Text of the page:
“You’re amazing, mum,” he said. It had become a habit of his, trying to heal his mum by praising her. He wondered if it was actually working. She didn’t seem to be much affected by his words, but at least she’d stopped crying.
“Thank you, dear,” she said in a hollow voice. She ruffled his hair, and quickly left the room.
“Pass the veg please,” said Harry. James lifted the ceramic bowl, which was stacked with disks of butter carrots and peas, and handed it to his father. Harry inclined his head in thanks.
“How was your day?” asked Ginny tentatively. Harry looked up at her with eyes void of emotion.
“Fine,” he answered, his face hard, his mouth set in a straight line.
The Potter family ate in silence, spooning casserole into their mouths. They were not a family any more, but just strangers passing in the night. Every so often, one of them would open their mouths in a half-hearted attempt to start a conversation. None of them ever managed to force the words out.
James eventually broke the silence. “I’m going for a job interview in a week,” he said. “It’s for the reserve seeker for the Chudley Cannons.” His voice was enthused with the same false happiness that he used to talk to young children. It was a habit he’d gotten into lately. With his words, James spotted a flash of something, perhaps recognition, awaken in his father’s eyes.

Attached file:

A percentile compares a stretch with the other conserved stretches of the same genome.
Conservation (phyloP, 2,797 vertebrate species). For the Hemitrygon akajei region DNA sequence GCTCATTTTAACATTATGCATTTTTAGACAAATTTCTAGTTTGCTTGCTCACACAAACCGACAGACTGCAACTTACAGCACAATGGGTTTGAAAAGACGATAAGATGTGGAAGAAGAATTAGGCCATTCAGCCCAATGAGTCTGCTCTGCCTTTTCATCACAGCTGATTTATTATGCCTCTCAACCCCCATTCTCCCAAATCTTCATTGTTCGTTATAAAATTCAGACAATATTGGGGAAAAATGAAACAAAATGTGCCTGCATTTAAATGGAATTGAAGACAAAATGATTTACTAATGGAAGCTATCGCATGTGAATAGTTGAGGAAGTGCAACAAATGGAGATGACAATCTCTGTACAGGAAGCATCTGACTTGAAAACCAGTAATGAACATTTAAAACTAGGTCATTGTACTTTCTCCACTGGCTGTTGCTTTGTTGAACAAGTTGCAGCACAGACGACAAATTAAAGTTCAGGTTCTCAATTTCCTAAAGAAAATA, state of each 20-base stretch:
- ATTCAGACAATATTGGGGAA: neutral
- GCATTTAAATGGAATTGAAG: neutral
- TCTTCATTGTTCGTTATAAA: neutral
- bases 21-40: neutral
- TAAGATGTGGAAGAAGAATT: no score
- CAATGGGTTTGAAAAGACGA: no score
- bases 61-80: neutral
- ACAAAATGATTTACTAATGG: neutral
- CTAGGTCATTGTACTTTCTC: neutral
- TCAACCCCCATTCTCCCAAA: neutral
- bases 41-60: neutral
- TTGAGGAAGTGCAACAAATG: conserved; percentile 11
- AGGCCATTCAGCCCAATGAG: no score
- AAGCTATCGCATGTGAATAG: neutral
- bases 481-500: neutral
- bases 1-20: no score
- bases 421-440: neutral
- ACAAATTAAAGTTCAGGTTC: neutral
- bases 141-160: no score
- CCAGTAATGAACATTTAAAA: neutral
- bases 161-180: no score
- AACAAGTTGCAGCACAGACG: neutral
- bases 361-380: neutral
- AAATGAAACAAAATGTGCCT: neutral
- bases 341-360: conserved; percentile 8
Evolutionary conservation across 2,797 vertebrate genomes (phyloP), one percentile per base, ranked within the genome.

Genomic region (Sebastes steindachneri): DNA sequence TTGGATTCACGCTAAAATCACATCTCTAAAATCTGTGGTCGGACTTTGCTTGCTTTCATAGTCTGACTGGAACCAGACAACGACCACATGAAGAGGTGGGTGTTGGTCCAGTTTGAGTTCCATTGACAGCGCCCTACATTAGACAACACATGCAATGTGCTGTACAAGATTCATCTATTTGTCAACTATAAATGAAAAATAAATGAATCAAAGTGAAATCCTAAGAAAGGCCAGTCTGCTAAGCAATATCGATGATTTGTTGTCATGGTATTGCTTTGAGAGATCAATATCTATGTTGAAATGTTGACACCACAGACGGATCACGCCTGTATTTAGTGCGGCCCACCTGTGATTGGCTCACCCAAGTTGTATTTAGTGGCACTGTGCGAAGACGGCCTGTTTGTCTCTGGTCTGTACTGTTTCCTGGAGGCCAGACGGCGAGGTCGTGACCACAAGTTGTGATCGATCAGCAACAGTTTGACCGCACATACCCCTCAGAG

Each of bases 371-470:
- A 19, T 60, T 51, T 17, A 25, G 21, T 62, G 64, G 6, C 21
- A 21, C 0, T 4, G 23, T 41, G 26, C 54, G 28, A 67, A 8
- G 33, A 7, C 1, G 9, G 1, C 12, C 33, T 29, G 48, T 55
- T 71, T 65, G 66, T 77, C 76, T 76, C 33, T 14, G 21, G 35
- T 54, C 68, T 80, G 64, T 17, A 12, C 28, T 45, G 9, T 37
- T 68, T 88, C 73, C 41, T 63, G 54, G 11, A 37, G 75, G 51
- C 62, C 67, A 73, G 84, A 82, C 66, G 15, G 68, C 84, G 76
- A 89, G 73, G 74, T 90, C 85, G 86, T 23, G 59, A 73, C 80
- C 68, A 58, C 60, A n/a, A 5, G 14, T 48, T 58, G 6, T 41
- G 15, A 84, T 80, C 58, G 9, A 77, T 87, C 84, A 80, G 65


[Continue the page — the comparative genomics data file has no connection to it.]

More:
“That’s great,” said Albus through a mouthful of beef.
“Albus Potter, don’t talk with your mouth full,” said Ginny. Albus protested, his words muffled by the food.
“Lay off him,” said Harry. Ginny turned to him, her eyes alight with a kind of passion that she had not expressed for a long time.
“He’s my son, Harry. It’s up to me to teach him good manners. Merlin knows you never do,” said Ginny. Harry did not reply immediately, but his face betrayed a flicker of anger.
“Albus, go upstairs,” whispered James. Albus nodded, quickly sliding off his chair and darting out of the room. James followed him as fast as he could. His dinner lay abandoned, only half eaten.
James collapsed on his bed, staring up at the blank expanse of ceiling. He knew every fissure and discolouration that disfigured it. He listened to the voices of his parents downstairs. They were not shouting at each other, but what they were doing was arguably far worse. Each word was hissed with the sharpness of blades. They all seemed to cut into James too.
He wondered at what had become of his family. They had been replaced by shells of their former selves, and what had made them his parents had been lost to the winds. He would give anything at all if it meant that wasn’t the case. He would give up everything he owned to make his parents the people they once were.
It was all her fault.
James instantly tried to erase the thought from his mind. Sometimes, these thoughts managed to creep through the barriers he threw up against such emotions. It was becoming more common now, a growth of ivy that was threatening to destroy his barriers at the foundations.
She had broken his family. It was her, she’d done everything. She’d left them.
He loved his sister, of course he did. But sometimes, when he was caught unawares, he blamed her for everything.
A/N- This chapter is dedicated to Georgia, who encouraged me to write this. Chapters WILL get longer; this is just to set the scene. Thank you for reading it! As always, reviews=love.
This chapter has been rewritten as part of an extensive rewrite of this story. Please excuse the fact that for the next couple of weeks, things may seem a bit disorderly. This will not be the case forever, I promise!